St Albans’ chestnut trees chopped down after foreign wasp attack

Oriental chestnut gall wasp. Photo courtesy of: Forestry Commission / Gyorgy Csoka

Oriental chestnut gall wasp. Photo courtesy of: Forestry Commission / Gyorgy Csoka - Credit: Forestry Commission / Gyorgy Cso

A species of wasp which severely damages sweet chestnut trees has been discovered in St Albans - only the second place in the UK to suffer such an attack.

Forestry Commission

Forestry Commission - Credit: Forestry Commission

The Forestry Commission served notice on Herts county council after oriental chestnut gall wasps were found in Ashley Road, near its junction with Oakdene Road.

Nine sweet chestnut trees were felled last Thursday (2) to prevent the gall from spreading any further - the authority will replace them with a different type of tree.

Cllr Terry Douris, cabinet member for highways, said: “As this tree pest weakens infected trees, we were asked to remove them to protect public safety and to help prevent further spread of this pest.

“It’s unfortunate to see the removal of these trees, which are about 30 years old, but this is a virulent pest we’re dealing with and unless it’s dealt with, it could infect more sweet chestnut trees and pose health and safety problems for residents.”

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The Herts Advertiser understands that the outbreak was restricted to just Ashley Road, as the pest has not been discovered anywhere else in the local area.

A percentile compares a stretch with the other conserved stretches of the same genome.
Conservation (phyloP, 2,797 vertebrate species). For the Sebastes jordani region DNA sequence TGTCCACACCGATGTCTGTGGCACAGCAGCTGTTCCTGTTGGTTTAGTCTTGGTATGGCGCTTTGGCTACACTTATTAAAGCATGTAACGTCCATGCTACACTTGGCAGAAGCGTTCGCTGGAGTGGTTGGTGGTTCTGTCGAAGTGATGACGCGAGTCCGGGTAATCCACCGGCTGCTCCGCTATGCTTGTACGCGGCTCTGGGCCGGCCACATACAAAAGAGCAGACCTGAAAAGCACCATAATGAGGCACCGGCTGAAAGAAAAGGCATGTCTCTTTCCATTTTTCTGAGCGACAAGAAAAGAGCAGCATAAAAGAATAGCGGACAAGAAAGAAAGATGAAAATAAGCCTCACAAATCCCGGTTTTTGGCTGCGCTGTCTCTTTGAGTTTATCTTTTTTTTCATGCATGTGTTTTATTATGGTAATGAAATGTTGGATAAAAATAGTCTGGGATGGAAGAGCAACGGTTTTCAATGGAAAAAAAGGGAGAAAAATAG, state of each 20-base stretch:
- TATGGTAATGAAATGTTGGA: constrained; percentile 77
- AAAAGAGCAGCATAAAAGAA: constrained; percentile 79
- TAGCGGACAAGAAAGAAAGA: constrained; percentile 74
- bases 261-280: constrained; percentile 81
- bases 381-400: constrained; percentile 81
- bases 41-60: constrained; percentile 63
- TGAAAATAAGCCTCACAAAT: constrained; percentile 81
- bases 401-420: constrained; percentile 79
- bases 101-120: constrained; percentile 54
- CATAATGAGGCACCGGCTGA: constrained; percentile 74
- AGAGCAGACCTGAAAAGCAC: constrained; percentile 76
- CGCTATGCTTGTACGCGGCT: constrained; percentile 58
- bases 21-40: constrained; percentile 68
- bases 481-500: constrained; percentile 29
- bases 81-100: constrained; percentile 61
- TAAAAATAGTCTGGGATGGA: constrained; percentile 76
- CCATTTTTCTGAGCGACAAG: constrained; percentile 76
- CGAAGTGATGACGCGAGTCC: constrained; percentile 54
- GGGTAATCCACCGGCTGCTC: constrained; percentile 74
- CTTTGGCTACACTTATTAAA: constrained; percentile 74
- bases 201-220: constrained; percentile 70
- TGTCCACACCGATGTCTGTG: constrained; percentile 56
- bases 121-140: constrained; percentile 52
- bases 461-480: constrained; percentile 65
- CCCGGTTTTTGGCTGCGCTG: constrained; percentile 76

The oriental chestnut gall wasp was first found in woodland in Kent last month.

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It is a tree pest because its larvae causes abnormal growths, called galls, to form on leaves, twigs and stalks. These galls eventually weaken the tree, making it susceptible to other pests and diseases.

The wasp was accidentally introduced in international trade to Europe and North America. Its entry into Britain is under investigation by the commission.

Of Asian origin, the insect only affects sweet chestnut trees in the Castanea family of trees - it does not attack horse chestnut or ‘conker’ trees which are under attack from other pests such as leaf miner and bleeding canker.

The wasp is considered a threat as sweet chestnut is valued as a timber species, and is locally important in Britain.

St Albans MP Anne Main said: “While it is a shame to lose the trees in the street scene, the removal had to be done to stop the wasps’ spread as they are such an invasive species.

“This will help protect other sweet chestnut trees in the UK.”

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